Interning at Medical Care Development








"MCD's mission is to improve the health and well-being of people.  We will do this in a partnership with communities, organizations, and governments.  We pledge to develop and operate creative, compassionate, and practical programs that result in the delivery of services that will improve health status" (6).

During an internship at Medical Care Development (MCD) this past January, I served as the assistant to the Director of Population Health Programs and learned much about the various organizations involved in HIV/AIDS prevention and treatment in Maine.  As part of my internship, I had the unique opportunity to attend HIV Advisory Committee, Community Planning Group, and AIDS Walk meetings. 

The HIV Advisory Committee (HIVAC) in Maine is made up of representatives from all organizations involved in HIV treatment and prevention, as well as legislators, individuals living with the disease, individuals working with those at high risk for contracting the disease (i.e., criminal justice officials), and Maine CDC representatives.  Currently, the focus of the HIVAC is to promote three new pieces of legislation concerning AIDS in the state.  In fact, one of my jobs as an intern at MCD was to draft a policy paper to be presented to the state legislature outlining the results of a survey of 173 intravenous drug users in Maine.  This policy paper will be used as supporting evidence for increasing the number of syringes that can be legally transported in Maine, in hopes that giving intravenous drug users access to a greater number of syringes will decrease needle sharing and the subsequent likelihood that HIV will be spread among this population.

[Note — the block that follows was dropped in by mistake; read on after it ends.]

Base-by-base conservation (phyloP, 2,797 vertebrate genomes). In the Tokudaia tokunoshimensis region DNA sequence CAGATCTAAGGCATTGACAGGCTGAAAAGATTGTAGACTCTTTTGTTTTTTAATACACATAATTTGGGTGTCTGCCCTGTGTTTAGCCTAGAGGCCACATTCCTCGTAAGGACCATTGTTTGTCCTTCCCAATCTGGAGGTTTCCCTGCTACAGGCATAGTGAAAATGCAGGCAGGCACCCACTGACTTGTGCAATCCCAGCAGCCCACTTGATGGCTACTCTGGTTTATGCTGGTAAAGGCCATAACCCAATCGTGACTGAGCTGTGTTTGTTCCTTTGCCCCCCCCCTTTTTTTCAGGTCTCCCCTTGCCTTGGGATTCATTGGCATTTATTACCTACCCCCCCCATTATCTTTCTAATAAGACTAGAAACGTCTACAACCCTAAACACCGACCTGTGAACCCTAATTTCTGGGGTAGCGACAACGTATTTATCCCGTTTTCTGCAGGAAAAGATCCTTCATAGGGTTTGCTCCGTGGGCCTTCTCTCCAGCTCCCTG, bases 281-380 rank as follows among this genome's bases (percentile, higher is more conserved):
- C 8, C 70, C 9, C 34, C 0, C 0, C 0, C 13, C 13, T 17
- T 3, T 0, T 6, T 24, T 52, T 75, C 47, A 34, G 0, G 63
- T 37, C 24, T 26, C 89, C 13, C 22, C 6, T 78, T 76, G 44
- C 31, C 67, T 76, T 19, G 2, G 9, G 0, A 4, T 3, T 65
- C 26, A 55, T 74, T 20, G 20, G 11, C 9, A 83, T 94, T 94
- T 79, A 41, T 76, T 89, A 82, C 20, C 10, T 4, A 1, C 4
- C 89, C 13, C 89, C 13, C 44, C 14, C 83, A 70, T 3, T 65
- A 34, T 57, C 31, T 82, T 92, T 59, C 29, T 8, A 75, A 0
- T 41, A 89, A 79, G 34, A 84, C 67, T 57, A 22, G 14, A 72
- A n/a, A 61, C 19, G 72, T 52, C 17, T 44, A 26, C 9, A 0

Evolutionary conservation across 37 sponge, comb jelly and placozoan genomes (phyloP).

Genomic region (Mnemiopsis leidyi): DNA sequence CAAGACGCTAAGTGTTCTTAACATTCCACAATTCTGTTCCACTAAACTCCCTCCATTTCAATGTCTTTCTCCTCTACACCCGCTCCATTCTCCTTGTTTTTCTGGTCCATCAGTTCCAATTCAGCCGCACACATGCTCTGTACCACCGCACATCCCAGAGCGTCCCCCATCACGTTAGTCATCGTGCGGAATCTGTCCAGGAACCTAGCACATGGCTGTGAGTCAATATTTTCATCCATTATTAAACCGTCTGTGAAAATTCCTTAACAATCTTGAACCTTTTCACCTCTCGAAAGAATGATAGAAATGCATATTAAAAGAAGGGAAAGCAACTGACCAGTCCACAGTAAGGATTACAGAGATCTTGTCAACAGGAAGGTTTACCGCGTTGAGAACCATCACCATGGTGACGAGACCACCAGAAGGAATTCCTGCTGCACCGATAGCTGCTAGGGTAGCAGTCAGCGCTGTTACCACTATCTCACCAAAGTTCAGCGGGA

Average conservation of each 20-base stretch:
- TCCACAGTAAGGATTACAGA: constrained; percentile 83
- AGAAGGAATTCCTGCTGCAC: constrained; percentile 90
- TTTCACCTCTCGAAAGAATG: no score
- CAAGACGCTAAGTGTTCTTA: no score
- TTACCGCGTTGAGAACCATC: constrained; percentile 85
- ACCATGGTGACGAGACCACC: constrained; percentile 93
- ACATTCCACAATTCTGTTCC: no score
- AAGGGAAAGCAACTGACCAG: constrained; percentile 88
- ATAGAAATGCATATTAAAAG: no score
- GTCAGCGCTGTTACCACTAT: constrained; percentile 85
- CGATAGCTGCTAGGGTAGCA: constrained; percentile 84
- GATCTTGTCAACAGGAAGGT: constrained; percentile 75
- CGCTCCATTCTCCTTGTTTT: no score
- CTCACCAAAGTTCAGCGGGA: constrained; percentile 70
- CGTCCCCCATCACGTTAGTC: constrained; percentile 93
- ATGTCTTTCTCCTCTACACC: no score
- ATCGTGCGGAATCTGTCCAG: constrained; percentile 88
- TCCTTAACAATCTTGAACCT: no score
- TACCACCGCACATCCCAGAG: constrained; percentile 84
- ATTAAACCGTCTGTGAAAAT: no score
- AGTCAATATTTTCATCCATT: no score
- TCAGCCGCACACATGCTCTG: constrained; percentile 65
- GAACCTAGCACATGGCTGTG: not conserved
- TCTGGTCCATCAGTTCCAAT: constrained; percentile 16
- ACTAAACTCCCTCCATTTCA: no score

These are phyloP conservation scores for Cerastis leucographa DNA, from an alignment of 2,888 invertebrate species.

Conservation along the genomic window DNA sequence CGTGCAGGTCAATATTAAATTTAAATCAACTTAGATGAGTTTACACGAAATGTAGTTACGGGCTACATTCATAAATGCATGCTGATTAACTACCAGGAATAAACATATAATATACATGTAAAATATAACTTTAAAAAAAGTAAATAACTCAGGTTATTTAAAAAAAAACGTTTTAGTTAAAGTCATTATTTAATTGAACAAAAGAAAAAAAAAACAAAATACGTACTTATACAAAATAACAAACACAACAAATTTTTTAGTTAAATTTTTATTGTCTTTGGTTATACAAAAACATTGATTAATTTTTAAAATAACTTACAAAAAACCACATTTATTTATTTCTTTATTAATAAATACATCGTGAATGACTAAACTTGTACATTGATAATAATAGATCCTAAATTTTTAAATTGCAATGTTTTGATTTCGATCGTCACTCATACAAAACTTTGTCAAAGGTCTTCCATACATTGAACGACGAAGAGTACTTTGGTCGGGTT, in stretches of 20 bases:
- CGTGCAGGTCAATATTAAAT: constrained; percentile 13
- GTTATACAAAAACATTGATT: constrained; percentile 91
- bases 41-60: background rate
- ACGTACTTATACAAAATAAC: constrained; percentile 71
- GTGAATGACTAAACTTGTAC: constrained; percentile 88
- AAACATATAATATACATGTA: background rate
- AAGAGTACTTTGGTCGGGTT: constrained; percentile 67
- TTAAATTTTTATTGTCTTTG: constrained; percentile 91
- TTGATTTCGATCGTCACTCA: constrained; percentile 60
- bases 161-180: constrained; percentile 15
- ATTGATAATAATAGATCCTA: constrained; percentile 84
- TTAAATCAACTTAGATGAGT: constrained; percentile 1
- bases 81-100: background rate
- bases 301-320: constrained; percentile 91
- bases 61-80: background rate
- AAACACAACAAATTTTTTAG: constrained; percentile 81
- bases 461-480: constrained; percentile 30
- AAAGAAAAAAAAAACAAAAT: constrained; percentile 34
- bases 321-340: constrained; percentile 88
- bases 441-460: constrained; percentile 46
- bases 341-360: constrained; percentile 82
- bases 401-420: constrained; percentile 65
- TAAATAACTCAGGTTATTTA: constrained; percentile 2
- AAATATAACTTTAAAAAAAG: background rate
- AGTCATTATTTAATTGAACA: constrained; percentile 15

The Community Planning Group (CPG) in Maine consists of 11 members who in and of themselves represent all of the high-risk HIV/AIDS populations in the state.  As a group, the CPG's job is to develop the "State of Maine Comprehensive HIV Prevention Plan."  Since Maine, like all states, is limited in its funding for HIV/AIDS, the CPG uses epidemiological and survey data to select priority populations and recommend effective ways to prevent and treat the disease to Maine's Bureau of Health.  The CPG is a crucial component of Maine's fight against HIV/AIDS because it allows for meaningful community involvement, especially among those who are ultimately the most affected by the state's HIV/AIDS policies.










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